Witnesses tie Trump to Ukraine demands
The House of Representatives’ first public impeachment hearings commenced this week with testimony from a top American diplomat that President Trump was deeply invested in efforts to pressure Ukraine for investigations that would help his re-election campaign. William Taylor, the acting U.S. ambassador to Ukraine, revealed that his staff overheard Trump asking European Union Ambassador Gordon Sondland about “the investigations” on a phone call, with Sondland telling Trump the Ukrainians were “ready to move forward.” Taylor said this call came after Trump’s personal attorney, Rudy Giuliani, had been pressuring Ukraine to launch investigations into former Vice President Joe Biden and his son, Hunter. Taylor also said that Sondland told his staff that Trump “cares more about the investigations of Biden” than anything else involving Ukraine.
The damaging new revelations came in addition to Taylor’s earlier closed-door testimony that State Department officials were told that investigations into Biden were a precondition for Trump releasing nearly $400 million in congressionally approved military aid to Ukraine. George Kent, another senior State Department official in Ukraine, testified that Trump wanted “nothing less than [for Ukrainian] President Volodymyr Zelensky to go to a microphone and say investigations, Biden, and Clinton.” The New York Times reported that after months of pressure, Zelensky agreed to make such a statement in an interview with Fareed Zakaria on CNN on Sept. 13. But the interview was abruptly canceled after a whistleblower came forward to complain about a call Trump made to Zelensky, and a bipartisan group of senators successfully pushed the Trump administration to release the aid.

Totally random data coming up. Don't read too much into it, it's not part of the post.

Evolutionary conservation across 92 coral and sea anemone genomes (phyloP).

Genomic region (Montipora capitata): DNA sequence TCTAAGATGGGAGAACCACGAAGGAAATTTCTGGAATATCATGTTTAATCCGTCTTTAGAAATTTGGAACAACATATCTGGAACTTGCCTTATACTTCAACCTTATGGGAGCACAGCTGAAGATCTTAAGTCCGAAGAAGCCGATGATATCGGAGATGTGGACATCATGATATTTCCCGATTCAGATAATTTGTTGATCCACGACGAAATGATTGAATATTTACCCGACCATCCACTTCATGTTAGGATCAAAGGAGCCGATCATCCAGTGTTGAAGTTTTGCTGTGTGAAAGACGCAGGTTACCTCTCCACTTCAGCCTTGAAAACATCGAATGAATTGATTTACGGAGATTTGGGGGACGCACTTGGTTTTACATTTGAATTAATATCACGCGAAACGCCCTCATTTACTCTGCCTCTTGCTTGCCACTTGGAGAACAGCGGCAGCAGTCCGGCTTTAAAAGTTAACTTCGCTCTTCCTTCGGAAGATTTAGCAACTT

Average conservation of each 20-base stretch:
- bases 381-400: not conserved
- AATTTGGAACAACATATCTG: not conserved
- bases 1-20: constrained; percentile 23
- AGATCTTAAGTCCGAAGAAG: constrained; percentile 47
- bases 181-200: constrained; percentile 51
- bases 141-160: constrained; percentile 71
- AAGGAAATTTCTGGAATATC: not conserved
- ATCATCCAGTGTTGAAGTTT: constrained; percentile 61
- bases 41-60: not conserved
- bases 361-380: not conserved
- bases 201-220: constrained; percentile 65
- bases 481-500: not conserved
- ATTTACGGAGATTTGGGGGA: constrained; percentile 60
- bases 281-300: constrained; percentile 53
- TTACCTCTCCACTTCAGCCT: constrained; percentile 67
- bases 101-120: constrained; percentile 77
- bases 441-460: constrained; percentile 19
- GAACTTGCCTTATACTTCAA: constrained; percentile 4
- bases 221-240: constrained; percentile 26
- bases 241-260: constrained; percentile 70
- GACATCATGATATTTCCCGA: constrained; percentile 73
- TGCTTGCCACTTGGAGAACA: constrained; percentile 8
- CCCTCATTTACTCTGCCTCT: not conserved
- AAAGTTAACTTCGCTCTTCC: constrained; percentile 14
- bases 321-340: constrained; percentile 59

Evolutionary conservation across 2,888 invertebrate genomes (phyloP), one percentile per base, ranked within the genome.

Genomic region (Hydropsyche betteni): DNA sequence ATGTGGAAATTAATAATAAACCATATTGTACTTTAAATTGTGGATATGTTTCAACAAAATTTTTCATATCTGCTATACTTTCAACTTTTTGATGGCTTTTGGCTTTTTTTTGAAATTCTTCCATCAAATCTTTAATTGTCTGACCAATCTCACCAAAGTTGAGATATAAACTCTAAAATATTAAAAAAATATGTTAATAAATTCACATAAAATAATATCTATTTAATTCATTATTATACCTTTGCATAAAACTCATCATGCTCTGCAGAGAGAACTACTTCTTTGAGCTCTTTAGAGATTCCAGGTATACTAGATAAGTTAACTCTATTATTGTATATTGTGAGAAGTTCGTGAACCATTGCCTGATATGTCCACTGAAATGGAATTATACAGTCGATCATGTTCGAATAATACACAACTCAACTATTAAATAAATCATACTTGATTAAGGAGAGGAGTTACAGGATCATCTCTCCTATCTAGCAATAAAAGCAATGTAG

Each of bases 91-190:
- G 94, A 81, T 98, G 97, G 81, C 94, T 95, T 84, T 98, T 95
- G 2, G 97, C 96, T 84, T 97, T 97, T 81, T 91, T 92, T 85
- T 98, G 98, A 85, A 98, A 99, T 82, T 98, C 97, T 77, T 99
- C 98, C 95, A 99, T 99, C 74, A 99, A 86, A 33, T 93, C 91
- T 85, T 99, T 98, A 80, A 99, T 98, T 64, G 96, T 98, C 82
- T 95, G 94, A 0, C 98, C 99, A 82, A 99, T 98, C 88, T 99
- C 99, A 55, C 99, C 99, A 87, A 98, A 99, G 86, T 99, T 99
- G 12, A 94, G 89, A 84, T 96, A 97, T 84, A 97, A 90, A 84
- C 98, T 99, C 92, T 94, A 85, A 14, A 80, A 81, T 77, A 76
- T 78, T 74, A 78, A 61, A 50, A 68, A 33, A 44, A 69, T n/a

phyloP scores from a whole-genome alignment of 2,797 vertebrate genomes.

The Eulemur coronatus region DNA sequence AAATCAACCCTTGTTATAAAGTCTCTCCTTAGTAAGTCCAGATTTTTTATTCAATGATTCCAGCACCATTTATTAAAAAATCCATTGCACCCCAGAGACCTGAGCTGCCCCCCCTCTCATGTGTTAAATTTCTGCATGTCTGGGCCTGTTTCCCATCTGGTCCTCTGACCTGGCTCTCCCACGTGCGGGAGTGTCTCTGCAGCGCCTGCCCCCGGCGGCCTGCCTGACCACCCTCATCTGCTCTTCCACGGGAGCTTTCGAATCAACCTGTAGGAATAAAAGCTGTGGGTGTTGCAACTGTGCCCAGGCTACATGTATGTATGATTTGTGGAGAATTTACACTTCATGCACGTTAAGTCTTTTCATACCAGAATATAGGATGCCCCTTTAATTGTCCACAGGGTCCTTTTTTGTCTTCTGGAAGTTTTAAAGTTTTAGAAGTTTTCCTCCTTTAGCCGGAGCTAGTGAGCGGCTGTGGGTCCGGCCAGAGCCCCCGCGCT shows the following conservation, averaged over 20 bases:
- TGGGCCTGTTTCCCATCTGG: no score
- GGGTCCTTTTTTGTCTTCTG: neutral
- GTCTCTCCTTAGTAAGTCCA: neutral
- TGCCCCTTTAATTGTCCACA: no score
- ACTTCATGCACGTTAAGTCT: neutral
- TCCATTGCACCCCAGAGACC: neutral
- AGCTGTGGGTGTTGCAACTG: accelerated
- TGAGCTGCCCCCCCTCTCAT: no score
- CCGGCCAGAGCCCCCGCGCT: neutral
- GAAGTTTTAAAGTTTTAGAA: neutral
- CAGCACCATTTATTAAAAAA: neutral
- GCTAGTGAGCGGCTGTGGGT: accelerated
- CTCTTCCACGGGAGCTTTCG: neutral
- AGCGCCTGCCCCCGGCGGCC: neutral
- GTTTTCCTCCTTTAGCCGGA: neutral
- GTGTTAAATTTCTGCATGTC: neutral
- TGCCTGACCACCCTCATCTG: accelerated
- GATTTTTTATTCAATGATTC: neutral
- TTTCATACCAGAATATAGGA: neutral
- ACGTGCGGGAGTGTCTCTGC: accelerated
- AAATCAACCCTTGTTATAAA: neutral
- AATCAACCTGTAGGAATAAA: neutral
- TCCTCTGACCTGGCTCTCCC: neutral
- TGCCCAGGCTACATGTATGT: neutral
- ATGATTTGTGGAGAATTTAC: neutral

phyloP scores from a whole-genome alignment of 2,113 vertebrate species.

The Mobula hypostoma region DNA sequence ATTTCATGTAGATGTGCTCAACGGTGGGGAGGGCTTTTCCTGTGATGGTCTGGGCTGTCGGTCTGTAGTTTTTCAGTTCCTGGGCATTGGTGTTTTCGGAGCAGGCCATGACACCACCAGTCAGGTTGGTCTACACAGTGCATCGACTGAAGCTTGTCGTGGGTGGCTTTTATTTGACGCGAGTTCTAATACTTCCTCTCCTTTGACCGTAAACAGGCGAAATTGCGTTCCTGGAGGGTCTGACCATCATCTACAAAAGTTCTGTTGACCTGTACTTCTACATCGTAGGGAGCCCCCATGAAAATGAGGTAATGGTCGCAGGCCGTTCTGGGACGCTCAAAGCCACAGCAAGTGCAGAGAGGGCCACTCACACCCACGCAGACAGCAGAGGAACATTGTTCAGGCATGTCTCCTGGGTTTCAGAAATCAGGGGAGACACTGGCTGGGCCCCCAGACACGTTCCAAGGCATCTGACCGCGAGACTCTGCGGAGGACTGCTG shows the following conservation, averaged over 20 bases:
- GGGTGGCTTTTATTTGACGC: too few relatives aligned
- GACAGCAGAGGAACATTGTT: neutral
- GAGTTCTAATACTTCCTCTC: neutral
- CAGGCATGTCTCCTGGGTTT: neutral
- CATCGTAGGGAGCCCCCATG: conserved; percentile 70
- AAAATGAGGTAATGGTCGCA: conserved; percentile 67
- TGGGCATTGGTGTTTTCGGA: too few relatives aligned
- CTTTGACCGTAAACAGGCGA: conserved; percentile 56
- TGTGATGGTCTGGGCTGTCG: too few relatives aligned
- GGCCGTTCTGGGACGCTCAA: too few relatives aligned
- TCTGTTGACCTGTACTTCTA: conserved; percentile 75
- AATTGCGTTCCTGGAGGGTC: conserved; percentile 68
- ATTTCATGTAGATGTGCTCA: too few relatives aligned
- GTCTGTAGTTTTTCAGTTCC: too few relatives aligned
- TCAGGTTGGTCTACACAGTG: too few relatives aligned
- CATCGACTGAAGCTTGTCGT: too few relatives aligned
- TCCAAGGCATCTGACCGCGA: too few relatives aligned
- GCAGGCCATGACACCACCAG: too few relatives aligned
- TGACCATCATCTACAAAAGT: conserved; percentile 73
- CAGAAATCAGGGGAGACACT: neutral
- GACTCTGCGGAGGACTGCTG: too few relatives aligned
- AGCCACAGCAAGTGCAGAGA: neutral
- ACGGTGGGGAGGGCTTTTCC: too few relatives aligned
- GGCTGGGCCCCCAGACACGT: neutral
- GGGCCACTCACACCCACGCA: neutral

House Intelligence Committee Chairman Adam Schiff said that if the hearings show that Trump “sought to condition, coerce, extort, or bribe an ally into conducting investigations to aid his re-election campaign,” then the House has no choice. “If this is not impeachable conduct, what is?” Republicans sought to redirect the focus to Hunter Biden’s dealings in Ukraine, where he served on the board of natural gas firm Burisma, complaining that he should be called to testify. Rep. Devin Nunes of California, the ranking GOP member of the House Intelligence Committee, called the impeachment hearings the “low-rent Ukrainian sequel” to the Russia investigation.
What the editorials said
“Over the next few weeks, the only question that matters is whether Trump’s actions meet the constitutional threshold for impeachment,” said The Boston Globe. Already, the public has heard damning testimony that it does. Offering to exchange the release of $400 million in military aid for personal political favors is not only a gross abuse of power but also a clear act of bribery, which the Constitution specifically cites as an impeachable offense. In insisting he did nothing wrong, Trump “is not asking for forgiveness; he’s demanding approval.” If Congress gives it to him, “there’s no going back.”